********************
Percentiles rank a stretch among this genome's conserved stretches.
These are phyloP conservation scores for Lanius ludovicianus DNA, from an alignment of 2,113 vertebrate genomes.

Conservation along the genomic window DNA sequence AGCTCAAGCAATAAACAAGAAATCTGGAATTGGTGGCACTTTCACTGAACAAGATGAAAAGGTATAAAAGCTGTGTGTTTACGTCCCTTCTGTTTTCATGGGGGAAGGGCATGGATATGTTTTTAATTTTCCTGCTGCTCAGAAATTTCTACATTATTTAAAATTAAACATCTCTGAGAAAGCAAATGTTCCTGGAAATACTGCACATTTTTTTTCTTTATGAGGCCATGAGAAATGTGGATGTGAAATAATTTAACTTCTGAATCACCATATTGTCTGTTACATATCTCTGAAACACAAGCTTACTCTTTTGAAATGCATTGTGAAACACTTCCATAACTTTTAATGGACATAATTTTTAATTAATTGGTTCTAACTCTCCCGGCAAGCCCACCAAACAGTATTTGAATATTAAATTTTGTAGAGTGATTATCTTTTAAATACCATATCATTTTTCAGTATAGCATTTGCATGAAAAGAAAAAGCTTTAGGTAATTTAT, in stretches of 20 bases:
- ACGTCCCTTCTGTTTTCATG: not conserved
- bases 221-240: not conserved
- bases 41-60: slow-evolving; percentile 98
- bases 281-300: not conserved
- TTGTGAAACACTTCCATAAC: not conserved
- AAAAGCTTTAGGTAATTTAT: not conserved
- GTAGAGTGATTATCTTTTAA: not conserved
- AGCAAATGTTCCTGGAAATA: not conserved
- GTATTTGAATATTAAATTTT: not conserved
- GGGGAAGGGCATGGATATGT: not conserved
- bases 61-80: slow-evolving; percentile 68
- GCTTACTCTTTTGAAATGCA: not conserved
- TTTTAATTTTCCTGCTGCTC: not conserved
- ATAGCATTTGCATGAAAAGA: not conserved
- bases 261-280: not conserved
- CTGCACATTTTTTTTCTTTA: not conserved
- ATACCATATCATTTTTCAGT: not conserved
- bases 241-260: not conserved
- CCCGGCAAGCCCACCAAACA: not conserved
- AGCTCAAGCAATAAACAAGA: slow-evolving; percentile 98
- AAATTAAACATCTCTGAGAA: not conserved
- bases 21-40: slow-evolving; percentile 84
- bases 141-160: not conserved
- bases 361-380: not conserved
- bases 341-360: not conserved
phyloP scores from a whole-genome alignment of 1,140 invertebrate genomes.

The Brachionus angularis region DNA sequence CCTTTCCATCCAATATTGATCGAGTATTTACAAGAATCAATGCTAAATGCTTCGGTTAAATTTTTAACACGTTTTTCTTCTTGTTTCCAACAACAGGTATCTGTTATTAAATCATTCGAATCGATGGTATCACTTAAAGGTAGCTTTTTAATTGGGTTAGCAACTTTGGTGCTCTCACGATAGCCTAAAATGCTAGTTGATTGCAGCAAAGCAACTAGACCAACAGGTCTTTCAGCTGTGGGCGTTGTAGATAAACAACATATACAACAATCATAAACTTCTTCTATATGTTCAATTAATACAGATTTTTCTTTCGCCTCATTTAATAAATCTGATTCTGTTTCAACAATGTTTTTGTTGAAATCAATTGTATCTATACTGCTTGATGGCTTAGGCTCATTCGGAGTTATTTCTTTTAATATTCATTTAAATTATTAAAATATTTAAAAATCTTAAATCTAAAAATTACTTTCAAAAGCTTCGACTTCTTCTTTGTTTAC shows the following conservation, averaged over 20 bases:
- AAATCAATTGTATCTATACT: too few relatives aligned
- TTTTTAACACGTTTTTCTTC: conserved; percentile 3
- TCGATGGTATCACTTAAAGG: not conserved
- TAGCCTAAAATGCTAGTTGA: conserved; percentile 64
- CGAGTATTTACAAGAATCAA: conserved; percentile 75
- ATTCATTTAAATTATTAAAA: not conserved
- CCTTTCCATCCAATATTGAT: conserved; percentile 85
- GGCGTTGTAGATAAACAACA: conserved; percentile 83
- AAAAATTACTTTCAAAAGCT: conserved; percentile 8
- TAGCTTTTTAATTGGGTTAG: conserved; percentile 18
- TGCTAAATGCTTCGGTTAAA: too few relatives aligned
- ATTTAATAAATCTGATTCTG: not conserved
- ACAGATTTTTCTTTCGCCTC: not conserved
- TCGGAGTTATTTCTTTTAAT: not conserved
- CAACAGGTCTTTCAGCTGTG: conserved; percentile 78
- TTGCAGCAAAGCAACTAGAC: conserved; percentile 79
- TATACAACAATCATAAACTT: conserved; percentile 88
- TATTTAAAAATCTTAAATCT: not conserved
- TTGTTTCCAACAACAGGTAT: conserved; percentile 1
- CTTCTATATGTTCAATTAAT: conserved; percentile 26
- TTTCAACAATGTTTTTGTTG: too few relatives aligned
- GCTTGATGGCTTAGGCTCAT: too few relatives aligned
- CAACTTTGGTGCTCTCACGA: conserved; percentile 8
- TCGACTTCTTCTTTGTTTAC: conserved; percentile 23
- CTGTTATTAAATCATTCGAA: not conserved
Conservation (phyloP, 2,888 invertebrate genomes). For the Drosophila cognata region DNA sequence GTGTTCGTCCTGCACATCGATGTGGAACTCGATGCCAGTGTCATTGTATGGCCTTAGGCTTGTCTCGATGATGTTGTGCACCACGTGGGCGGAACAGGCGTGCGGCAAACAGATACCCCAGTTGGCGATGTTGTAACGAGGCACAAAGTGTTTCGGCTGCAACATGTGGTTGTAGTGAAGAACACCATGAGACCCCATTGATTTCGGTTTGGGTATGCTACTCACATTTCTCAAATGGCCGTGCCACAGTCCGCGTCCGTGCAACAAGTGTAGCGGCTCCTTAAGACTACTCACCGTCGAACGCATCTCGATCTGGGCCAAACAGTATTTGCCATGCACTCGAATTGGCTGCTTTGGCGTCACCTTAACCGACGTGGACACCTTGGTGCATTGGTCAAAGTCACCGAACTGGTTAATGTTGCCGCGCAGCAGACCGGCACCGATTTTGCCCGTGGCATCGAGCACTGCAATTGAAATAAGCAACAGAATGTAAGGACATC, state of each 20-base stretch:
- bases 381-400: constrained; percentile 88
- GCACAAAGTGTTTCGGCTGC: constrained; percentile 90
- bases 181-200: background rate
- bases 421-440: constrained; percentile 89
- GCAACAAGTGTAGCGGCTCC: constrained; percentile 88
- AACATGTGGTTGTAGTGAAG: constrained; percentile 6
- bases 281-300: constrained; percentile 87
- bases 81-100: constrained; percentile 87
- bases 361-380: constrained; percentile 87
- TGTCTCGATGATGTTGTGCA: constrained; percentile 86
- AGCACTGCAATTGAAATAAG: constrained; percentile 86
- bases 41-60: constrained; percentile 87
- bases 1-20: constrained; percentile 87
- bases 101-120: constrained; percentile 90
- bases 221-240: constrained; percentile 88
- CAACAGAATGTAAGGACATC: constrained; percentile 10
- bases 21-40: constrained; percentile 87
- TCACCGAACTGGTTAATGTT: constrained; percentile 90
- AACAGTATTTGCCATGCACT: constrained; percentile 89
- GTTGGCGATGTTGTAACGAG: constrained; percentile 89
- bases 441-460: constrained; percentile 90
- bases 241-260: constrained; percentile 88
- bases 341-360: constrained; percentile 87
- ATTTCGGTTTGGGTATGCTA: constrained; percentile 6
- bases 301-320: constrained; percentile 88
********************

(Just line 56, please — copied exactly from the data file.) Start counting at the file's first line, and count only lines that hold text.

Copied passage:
Conservation (phyloP, 2,888 invertebrate genomes). For the Drosophila cognata region DNA sequence GTGTTCGTCCTGCACATCGATGTGGAACTCGATGCCAGTGTCATTGTATGGCCTTAGGCTTGTCTCGATGATGTTGTGCACCACGTGGGCGGAACAGGCGTGCGGCAAACAGATACCCCAGTTGGCGATGTTGTAACGAGGCACAAAGTGTTTCGGCTGCAACATGTGGTTGTAGTGAAGAACACCATGAGACCCCATTGATTTCGGTTTGGGTATGCTACTCACATTTCTCAAATGGCCGTGCCACAGTCCGCGTCCGTGCAACAAGTGTAGCGGCTCCTTAAGACTACTCACCGTCGAACGCATCTCGATCTGGGCCAAACAGTATTTGCCATGCACTCGAATTGGCTGCTTTGGCGTCACCTTAACCGACGTGGACACCTTGGTGCATTGGTCAAAGTCACCGAACTGGTTAATGTTGCCGCGCAGCAGACCGGCACCGATTTTGCCCGTGGCATCGAGCACTGCAATTGAAATAAGCAACAGAATGTAAGGACATC, state of each 20-base stretch: